Lights, Camera, Bayhem: 'Ambulance' Won't Stop
The state of the Hollywood action movie as we know it is depressing. Like watching a high school overachiever become a slacker before your very eyes, save for the odd miracle of a film, action cinema in the States has looked more drab and lethargic than Eeoyre off a row of Xanax. So watching Michael Bay’s AmbuLAnce in IMAX was the equivalent of a straight shot of adrenaline right to the heart.
After being embroiled in five feature-length Hasbro commercials, Bay’s return to form couldn’t have come at a better time. The film follows one chaotic day in the lives of two brothers whose bank heist goes horribly wrong. They’re forced to hijack an ambulance with a dying cop and brave medic inside. Bay’s LA-based action flick is a pulse-pounding ride through the streets of the city that reminds audiences what exactly a movie star is and what a real action movie can look and feel like.
It’s no exaggeration to say that Michael Bay is the king of commercialism. Born of the late-90s era of filmmakers who got their start as directors for ad campaigns, his style is all too identifiable by now: flashy, distasteful, and gorging on the excess of America. While the moral compass of his films may be misguided, there is no debate that his mastery of spectacle is unparalleled. In AmbuLAnce, Bay takes everything from his skillset and cranks it to eleven with a budget ¼ the size of his usual work. Confined, for the most part, to the space of an ambulance barreling down the highways and alleys of Los Angeles, there is a kineticism in every moment, driven by the film’s crazed mantra: “We don’t stop.” As a catchy line, it’s brilliant, but as a look into why exactly Bay is so driven to the brink of excess, it’s almost incisive.
So much of the film and its intent is revealed when you realize that Bay made this out of sheer boredom. During the early days of the pandemic, he was restless and dying just to make something, stating in an Entertainment Weekly interview, “I said to my agent, "God, I just want to do something. I just need to be around people." Because I love to shoot.” So, he cobbled together $75 million and set about on a small-scale action movie with more ambition and sheer ballsiness than nearly every studio tentpole in the last five years. In almost every shot (including but not limited to drone shots chasing cars along bridges and flying up and down the city’s skyscrapers), Bay works with the idiosyncratic environment the city provides and manages to pump out maybe the greatest “LA Movie” in recent years; revitalizing what the Movie Star concept really means is just a bonus.
It’s not hyperbole to say that AmbuLAnce is a movie star vehicle through and through. The dynamite trio of Jake Gyllenhaal, Yahya Abdul-Mateen II, and Eiza Gonzalez goes crazy. The latter two are instantly likable and possess the innate “I Give A Damn About You” quality that action stars of days gone by had to have to even be in the running for one of these things. Yahya has been proving himself to be one of our best movie stars for a few years now, but this is Gonzalez’s first role of real substance, carrying what would be an otherwise forced and corny emotional throughline to the end and succeeds.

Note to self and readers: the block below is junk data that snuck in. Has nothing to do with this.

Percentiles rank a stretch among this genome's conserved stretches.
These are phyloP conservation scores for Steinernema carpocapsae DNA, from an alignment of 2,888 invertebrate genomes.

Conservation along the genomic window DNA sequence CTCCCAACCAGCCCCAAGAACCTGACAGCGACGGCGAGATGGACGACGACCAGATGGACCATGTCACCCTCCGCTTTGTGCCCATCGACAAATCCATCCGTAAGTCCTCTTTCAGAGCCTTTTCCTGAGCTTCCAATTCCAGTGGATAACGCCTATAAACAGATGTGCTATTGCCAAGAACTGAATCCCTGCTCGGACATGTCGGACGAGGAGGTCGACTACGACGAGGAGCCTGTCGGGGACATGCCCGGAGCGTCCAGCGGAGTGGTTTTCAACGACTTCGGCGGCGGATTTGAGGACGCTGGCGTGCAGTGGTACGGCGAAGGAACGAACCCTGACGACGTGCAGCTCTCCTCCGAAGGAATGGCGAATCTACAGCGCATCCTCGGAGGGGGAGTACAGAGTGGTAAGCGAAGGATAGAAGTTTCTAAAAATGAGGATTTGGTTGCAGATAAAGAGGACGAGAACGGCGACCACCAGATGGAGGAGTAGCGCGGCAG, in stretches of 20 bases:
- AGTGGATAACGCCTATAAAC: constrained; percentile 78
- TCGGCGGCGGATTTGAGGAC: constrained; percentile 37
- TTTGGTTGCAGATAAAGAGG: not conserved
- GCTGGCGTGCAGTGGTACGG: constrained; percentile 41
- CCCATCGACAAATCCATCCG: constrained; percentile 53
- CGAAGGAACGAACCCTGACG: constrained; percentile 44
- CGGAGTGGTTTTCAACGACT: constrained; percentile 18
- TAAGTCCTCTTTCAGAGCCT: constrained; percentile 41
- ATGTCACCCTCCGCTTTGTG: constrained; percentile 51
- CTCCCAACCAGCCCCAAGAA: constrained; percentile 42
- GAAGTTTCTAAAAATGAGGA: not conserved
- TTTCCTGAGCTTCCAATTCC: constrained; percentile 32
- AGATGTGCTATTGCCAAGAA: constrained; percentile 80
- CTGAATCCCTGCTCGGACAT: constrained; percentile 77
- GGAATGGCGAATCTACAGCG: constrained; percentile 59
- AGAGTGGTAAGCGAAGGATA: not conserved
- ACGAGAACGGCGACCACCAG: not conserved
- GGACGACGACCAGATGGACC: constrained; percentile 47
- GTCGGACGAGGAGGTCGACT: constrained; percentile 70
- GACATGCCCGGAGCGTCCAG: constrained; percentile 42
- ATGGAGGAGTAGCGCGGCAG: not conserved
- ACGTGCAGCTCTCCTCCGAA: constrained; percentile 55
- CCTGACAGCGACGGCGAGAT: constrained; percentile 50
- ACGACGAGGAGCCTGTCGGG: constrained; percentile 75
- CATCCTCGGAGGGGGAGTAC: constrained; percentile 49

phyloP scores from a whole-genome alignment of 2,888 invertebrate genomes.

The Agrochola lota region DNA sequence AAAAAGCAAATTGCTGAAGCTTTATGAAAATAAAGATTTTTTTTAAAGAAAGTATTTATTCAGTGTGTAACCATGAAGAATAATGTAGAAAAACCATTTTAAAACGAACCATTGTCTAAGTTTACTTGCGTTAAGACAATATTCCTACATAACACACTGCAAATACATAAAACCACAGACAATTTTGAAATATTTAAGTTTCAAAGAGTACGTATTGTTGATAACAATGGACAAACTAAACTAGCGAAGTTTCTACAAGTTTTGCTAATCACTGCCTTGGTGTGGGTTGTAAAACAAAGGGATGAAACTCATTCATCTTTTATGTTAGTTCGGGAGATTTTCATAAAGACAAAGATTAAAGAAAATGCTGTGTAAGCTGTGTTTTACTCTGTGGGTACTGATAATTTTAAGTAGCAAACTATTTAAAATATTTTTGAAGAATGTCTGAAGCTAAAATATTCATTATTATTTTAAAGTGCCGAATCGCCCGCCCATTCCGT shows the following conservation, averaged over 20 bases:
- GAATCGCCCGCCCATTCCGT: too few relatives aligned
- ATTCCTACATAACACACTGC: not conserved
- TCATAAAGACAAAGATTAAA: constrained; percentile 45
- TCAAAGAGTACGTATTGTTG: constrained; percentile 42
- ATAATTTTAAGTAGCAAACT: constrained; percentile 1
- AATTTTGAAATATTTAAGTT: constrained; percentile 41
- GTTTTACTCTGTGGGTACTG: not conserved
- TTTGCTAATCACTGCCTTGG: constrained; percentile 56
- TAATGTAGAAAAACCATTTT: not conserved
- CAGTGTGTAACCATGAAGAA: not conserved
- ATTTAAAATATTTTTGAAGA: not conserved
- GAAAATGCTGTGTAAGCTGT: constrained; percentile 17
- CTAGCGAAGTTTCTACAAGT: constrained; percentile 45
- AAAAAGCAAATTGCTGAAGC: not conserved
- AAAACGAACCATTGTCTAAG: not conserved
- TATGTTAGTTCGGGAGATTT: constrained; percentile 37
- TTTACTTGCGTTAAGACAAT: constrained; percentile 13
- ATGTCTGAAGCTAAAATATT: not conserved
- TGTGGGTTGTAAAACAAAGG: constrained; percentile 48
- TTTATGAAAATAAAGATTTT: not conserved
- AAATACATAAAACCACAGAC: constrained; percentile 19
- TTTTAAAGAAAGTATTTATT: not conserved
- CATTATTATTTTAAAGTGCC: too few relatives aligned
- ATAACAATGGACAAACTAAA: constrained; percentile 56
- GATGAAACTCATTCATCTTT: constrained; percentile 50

Meanwhile, Gyllenhaal turns in maybe his most deranged performance as the pseudo-villain of the piece, going full-Cage in the process. This is a demented, cranked-up-to-the-max-volume-on-a-mountain-of-speed, gonzo performance for the ages, yet he never steals his co-stars’ thunder nor does he try to overshadow any significant elements of the movie. In fact, by the end, the emotional weight of the movie falls to Gyllenhaal’s shoulders, and he carries it effortlessly. The supporting cast is working in typical “Bay Supporting Cast” fashion, throwing out one-liners and angling for the camera, but they all work wonders, especially Garret Dillahunt’s hyper-macho, dog-loving cop on the brothers’ tail.
Praising Michael Bay of all people in 2022 is admittedly ironic considering that this time ten years ago, he was the guy most associated with producing the mindless schlock that’s ruining the zeitgeist, and to an extent, that hasn’t changed. But he does mindless schlock better than anybody today. He almost pioneered the blueprint for it which has since been bastardized by the lowest possible effort versions of what he achieved in the 90s and aughts.
There is no comparison between Bay putting every cent of the budget on screen as he careens through towers and under bridges, blowing up every car and zooming in on every bead of sweat from his stars and the latest edition of the factory line superhero flick and their entirely computer-generated fight sequences that were animated on crunch hours by 15 different animation companies. Bay set the precedent for the mindless buffoonery of action cinema and eventually played right into the franchising of the blockbuster, so there’s some irony in his “everything and the kitchen sink” original extravaganza being beaten out by a Sonic the Hedgehog sequel aimed at children and embraced instead by fully grown adults.
With a few weeks of retrospect, it's apparent to me that no matter how sad it is that AmbuLAnce bombed, there’s something sadistically beautiful about Bay now being the underdog at the box office. The once-king of blockbuster mayhem has fallen victim to his own commercialization of the cineplex. The predator becomes the prey, but the machine will always espouse, just as the movie does: “We don’t stop.”